Top Questions and Answers

Ask your question and an employment lawyer in Ontario, BC or Alberta will answer in minutes


Note, your name, city and email is not displayed on the website. It is used to notify you that we have answered your question.

I am asking this question on behalf of a young relative. In July of this year he was dismissed from his job of three years. The dismissal letter said that he was being terminated effective immediately for "Breach of the Company's Code of Business Conduct Policy." There was no previous conversation, no warning, no explanation about what he was supposed to have said or done. He has reported this dismissal to Employment Standards. They were told the reason he was dismissed was that he had used inappropriate language in a conversation with a colleague. I understand that an employer is supposed to tell the employee that they are "not meeting the standards", that they give the employee "reasonable time and help to meet the standards", that the employee "was warned that they would be fired if they did not improve their behaviour". As mentioned, none of that was done. He had no idea that he had breached the company policy, he had no warning at all that an incident was putting him at risk of termination. There was no conversation about having the opportunity to improve his behaviour. The company recently offered the young man two weeks pay in lieu of notice of termination. The agent at Employment Standards has suggested that he take the company's offer as it would cost him far too much in legal fees and would take a long time through the courts to prove that he was wrongly dismissed. Is this good advice? Should he accept the offer? Should he be asking for a letter of apology or at least a letter stating that he was laid off, not terminated?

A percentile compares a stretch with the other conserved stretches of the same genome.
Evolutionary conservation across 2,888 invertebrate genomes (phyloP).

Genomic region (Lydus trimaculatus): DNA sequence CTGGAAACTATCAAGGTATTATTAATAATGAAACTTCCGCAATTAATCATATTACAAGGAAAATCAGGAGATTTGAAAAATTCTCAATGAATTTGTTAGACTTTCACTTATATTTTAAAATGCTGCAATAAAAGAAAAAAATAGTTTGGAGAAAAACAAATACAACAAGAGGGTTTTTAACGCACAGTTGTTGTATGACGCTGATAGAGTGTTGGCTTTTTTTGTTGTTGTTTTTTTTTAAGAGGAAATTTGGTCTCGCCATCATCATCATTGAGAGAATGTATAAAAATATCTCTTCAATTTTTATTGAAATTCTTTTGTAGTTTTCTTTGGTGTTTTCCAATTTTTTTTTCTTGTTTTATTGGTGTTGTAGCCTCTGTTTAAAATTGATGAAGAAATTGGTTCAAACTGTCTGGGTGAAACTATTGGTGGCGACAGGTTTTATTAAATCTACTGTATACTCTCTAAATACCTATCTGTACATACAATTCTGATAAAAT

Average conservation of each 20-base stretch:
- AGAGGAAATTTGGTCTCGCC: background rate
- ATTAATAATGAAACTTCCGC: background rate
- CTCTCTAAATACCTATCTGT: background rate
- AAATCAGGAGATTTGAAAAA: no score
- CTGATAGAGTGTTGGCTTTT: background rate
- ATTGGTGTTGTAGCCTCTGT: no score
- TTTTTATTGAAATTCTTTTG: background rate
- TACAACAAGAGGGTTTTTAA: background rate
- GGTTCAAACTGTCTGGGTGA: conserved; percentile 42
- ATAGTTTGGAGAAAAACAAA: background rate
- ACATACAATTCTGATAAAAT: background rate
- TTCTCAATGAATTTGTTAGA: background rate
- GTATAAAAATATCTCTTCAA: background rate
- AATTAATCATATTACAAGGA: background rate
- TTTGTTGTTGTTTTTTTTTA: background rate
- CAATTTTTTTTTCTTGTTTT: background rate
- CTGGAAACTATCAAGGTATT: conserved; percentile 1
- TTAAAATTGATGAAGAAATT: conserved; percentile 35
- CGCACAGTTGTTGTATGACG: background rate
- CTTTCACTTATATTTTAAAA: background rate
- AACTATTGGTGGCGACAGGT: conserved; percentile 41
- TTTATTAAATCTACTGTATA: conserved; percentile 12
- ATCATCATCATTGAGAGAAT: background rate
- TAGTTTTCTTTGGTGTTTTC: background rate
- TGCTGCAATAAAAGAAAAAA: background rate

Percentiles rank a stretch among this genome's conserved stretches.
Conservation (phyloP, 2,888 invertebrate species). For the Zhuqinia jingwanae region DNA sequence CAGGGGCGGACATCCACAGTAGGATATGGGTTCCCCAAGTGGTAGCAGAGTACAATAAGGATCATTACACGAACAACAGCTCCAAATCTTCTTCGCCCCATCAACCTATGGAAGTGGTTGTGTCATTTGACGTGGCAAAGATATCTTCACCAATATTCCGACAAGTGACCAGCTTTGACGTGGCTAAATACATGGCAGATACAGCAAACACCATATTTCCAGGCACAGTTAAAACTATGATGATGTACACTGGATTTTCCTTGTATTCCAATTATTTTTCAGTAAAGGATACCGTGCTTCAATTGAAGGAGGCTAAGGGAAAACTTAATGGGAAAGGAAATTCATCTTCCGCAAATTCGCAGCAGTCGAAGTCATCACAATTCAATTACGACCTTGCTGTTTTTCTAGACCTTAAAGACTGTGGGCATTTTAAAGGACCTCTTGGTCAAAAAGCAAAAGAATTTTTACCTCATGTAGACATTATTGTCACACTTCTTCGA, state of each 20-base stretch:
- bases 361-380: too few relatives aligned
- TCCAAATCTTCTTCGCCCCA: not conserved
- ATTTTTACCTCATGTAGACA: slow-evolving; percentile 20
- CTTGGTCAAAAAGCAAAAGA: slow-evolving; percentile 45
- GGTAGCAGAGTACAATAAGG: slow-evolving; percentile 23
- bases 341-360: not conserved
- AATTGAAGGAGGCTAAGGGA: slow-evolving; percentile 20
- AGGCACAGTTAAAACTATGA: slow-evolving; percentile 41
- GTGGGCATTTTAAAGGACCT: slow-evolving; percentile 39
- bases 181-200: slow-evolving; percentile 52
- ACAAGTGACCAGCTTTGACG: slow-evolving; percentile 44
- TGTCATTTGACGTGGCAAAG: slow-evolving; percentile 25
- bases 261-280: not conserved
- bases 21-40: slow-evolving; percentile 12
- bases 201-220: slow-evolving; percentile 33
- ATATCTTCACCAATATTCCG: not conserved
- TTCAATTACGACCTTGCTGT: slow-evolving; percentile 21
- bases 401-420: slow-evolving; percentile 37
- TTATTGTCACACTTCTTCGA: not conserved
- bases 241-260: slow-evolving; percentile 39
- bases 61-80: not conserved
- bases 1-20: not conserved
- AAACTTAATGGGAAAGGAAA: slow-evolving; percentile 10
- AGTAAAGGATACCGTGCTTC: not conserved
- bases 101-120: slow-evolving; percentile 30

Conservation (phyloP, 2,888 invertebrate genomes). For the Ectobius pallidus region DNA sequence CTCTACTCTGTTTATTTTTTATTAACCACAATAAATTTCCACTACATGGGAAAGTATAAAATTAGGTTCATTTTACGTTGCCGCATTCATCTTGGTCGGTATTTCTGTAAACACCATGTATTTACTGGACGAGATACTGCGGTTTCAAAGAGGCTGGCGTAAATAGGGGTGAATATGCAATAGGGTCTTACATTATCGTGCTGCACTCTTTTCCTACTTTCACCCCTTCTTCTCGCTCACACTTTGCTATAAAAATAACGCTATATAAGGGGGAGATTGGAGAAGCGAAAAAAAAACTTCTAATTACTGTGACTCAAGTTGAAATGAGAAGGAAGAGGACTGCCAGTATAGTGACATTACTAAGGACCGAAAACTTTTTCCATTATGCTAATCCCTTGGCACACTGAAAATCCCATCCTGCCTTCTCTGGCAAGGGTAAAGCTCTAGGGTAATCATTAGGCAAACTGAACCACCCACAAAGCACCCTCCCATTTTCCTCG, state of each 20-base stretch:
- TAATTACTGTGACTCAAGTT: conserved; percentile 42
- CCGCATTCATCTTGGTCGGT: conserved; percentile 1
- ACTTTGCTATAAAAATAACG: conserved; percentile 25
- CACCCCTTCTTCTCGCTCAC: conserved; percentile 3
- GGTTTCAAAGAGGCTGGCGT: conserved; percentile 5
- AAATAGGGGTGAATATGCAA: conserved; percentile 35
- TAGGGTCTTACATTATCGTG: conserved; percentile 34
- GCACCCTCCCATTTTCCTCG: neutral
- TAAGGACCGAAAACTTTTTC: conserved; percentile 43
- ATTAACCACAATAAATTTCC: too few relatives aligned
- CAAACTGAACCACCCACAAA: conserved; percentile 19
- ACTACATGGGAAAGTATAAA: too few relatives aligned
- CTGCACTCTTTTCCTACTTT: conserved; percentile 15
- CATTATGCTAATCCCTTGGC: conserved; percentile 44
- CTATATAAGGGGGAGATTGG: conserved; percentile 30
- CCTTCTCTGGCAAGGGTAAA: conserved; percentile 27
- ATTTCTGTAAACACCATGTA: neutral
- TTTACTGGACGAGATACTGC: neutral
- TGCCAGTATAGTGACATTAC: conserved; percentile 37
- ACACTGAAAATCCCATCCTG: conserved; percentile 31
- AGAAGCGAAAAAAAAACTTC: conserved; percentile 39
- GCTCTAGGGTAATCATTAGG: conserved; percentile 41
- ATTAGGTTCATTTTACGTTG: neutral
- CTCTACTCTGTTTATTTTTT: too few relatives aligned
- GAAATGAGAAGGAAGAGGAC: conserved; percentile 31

Page 1 of 1069